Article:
|37000 Feet||Browse and search NASA's
Aviation Safety Reporting System
|Local Time Of Day||0601 To 1200|
|Locale Reference||navaid : omn.vortac|
|Altitude||msl single value : 18000|
|Controlling Facilities||artcc : zjx.artcc|
|Operator||common carrier : air carrier|
|Make Model Name||A330|
|Operating Under FAR Part||Part 121|
|Flight Phase||climbout : intermediate altitude|
|Affiliation||government : faa|
|Function||controller : radar|
|Qualification||controller : radar|
|Experience||controller military : 4|
controller radar : 16
|Affiliation||company : air carrier|
|Function||flight crew : captain|
oversight : pic
|Anomaly||airspace violation : exit|
conflict : airborne less severe
non adherence : far
|Independent Detector||other controllera|
|Resolutory Action||controller : issued advisory|
flight crew : took evasive action
|Miss Distance||vertical : 1000|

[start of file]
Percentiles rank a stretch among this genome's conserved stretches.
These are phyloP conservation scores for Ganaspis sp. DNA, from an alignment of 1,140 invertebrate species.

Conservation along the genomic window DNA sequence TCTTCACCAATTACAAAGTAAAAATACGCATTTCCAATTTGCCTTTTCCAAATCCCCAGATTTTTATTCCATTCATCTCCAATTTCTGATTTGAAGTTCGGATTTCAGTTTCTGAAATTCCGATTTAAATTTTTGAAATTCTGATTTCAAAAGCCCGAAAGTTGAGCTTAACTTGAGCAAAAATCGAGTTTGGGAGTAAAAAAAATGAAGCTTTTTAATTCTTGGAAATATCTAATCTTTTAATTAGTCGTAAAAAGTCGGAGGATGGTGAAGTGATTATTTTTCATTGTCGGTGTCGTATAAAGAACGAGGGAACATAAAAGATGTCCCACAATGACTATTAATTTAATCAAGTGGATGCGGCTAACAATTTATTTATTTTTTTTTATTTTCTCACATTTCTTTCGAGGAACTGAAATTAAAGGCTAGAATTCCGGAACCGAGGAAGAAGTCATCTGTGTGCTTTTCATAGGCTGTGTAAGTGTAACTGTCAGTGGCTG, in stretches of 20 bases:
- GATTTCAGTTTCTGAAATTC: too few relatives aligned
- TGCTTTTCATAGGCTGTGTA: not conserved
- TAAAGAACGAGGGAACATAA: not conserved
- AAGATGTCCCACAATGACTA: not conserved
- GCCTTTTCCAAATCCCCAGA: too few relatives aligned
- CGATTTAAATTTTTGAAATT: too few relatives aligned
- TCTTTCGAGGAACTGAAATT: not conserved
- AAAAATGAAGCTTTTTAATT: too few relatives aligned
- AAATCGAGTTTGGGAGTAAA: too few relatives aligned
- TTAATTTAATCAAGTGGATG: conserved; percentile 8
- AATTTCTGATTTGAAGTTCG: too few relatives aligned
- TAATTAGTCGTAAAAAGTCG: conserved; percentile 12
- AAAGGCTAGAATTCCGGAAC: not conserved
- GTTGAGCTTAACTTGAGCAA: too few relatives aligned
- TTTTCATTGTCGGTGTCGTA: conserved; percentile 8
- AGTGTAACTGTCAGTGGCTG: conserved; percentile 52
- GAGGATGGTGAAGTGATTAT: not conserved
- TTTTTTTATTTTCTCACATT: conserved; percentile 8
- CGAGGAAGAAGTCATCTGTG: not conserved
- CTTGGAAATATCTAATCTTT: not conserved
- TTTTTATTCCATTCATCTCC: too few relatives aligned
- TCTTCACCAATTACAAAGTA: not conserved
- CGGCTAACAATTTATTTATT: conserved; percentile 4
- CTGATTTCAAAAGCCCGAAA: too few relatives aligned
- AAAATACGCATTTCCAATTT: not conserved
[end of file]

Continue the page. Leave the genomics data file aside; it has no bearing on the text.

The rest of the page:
I was working R57 st johns sector at ZJX ARTCC. The plka MOA's were hot from surface to FL240. The orca altrv was hot block altitude FL190-FL230. This is used to transit military aircraft from W158A to the plka MOA. I had climbed air carrier X to FL180 to transit under the altrv. The controller (next to me R58 sgj) a '4000' code (beacon for military) aircraft transiting under the altrv at FL180. I immediately descended air carrier X to 17000 ft to avoid traffic. The pilot questioned me as he wanted to climb to cruise. I reiterated 17000 ft. After passing the 4000 code intruder (should have been in the altrv between FL190-FL230); I climbed air carrier X back to FL180. Shortly afterwards; I notice 4000 codes spilling out of the plk MOA on the N3 side; they were around FL188. I called the supervisor over and told him I was very uncomfortable climbing mco departures to FL180 with all the spillouts going on. Shortly after this I had air carrier Y an mco departure. I only climbed him to 17000 ft. Good thing because as he approached the MOA and altrv more 4000 codes were spilling out of the southeast side of the MOA at FL186-FL188. I called the traffic to air carrier Y and he got a visual on them. This situation required extreme vigilance which detracted from my ability to manage the sector. I was pretty busy at the time. With the MOA's hot and the altrv hot; our usable airspace is severally limited. All departures (when mco is north a north operation) must east held down at FL180 for 40-50 mi to transit under the altrv. To compound this the lateral boundaries essentially shrink to 11 mi; to both climb departures and descend arrs. 2 streams in an 11 mi wide corridor? Plus trying to miss the MOA. I used visual separation to climb another flight through a jax lander. He offset to the west towards the MOA. Also at this time orl approach was trying to hand off an aircraft that had no flight plan in the system. I again called for the supervisor and asked for a d-side (radar associate). Because we were short staffed; one was not available. Ultimately he broke training to send someone over to help. Orl asked what to do with the aircraft; if he should hold him; I said yes. He misunderstood and held all of his departures. I believe he spun 4 aircraft. These type of events seem to be a daily occurrence at this sector with the orca altrv hot. I believe march to the wrong time to execute major military exercises in this particular area. March is probably our busiest month at ZJX ARTCC with spring break traffic; etc. Also with these MOA's and altrv hot just north of orl approach boundary; our ability to move this traffic is severely hampered. It certainly puts undo stress on the entire system. It's only made worse when the military aircraft do not remain contained within the designated airspace (as in this case). It would appear that scheduling the exercises during a slower traffic season would benefit all the users.